Can Indian Space Industry expect a repeat 50% budget increase in 2015

Can Indian Space Industry expect a repeat 50% budget increase in 2015 In 2014 the Union Government of India allocated a 50% increased budget to ISRO granting Rs 6,000 crores (US$1.2 billion) planned and Rs 1,238 crores (approx US $ 25.75 million) unplanned. ISRO had a total of Rs 7,238 crores (approximately US$1.3 billion) as compared to the previous year budget allocation.

2014 was a successful year for ISRO with PSLV, GSLV launch vehicles for launching of satellites, Chandrayaan (Moon) probe and the recent wonder of the Mangalayaan or MOM ,the Mars probe, proving the combined efforts of ISRO and the Indian Space industry are on the right track.

The encouraging factor is that most of the missions have been accomplished the first time and on almost shoe-string budgets (Mars probe cost India just US $ 74 million) when compared to worldwide space programs.

It is also encouraging not only for ISRO but the Space sector industry involved in the development and manufacturing of the sensitive equipment. International awards have been earned and ISRO has made the country proud of its achievements.

ISRO and the Indian Space Sector are proud examples and have given the right impetus to the Prime Minister’s ‘Made in India’ drive by largely using components and technology developed within the country cutting down costs considerably.


ISRO is spreading its wings and the year 2015 is going to be packed with several important missions and in tandem it will be increasing and improving its launch pads, infrastructure and technical support.

India’s space programs and will continue to focus on social and economical development. It has one of the world’s largest satellite networks covering communications and information technology, education, weather and disaster management, land and water management, navigation, business, and of course, military applications..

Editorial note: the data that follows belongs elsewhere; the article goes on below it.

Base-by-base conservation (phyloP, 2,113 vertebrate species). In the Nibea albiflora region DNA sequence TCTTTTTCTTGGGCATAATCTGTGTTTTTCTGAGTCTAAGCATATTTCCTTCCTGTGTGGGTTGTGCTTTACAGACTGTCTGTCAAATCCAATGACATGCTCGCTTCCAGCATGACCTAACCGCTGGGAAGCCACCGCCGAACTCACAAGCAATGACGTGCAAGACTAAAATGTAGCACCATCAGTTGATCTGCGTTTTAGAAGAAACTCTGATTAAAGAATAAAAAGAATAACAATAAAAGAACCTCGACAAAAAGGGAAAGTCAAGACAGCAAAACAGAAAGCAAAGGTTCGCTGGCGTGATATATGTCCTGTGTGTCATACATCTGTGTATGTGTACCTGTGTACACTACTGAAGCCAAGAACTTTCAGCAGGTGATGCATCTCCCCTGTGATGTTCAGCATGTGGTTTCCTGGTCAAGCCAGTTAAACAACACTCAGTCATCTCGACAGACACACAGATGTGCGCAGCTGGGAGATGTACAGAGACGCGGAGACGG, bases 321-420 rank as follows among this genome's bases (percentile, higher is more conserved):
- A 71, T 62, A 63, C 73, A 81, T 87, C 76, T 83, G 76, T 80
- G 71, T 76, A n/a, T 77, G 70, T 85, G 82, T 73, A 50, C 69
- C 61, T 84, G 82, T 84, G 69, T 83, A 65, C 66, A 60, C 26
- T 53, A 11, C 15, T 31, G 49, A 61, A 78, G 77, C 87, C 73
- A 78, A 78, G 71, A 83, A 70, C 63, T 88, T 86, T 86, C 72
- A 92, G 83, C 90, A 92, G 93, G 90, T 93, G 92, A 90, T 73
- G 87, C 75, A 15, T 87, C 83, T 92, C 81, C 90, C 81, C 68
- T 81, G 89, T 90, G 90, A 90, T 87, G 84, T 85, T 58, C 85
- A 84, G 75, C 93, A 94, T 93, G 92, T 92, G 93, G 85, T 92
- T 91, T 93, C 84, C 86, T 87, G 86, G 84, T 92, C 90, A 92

ISRO will continue to develop its launch vehicles and also try to reduce dependency on using foreign launch vehicles especially for heavy communication satellites, which increases cost of a mission by about 30 to 40%.

It has come a long way and now has launched not only its own satellites but satellites for other countries generating revenue. It will be launching five foreign satellites out of which three are from UK. It has also contracted to launch two Indonesian satellites.

The Indian Regional Satellite Navigation System or IRNSS constellation will be completed with the launch of additional four satellites. GSAT-6 communication satellite is being readied to be launched by GSLV rocket.

India will be spending US $ 150 million for launch hire for launching its heavy three tonnes communication satellites GSAT–15 and GSAT-16 through Europe’s Ariane 5.

The indigenously developed cryogenic engine (2014 budget was US $ 30 million) will be developed further. The GSLV-Mark III made to carry heavy satellites of 4 tones will be tested. The GSLV-Mark III will also test a giant cup cake like unmanned Crew Module for atmospheric re entry flight, aero braking and end to end parachute validation.

In line infrastructure development with the construction of a third launch pad for heavy vehicles in the GSLV Mark III category is also being studied along with a second rocket assembly building at Sriharikota.

It may appear that pure space exploration has been put aside but ISRO is planning to test launch Astrosat India’s astronomical laboratory in 2015. The Venus probe in 2015 and preparations for Moon and Sun probes in 2016 and 2017 and perhaps a second Mars probe in 2016 will keep ISRO fully engaged.

Taking into account its successful track record it is fair to assume that the Union Government will be generous and grant ISRO a morale booster increase of 50% on the 2014 budget.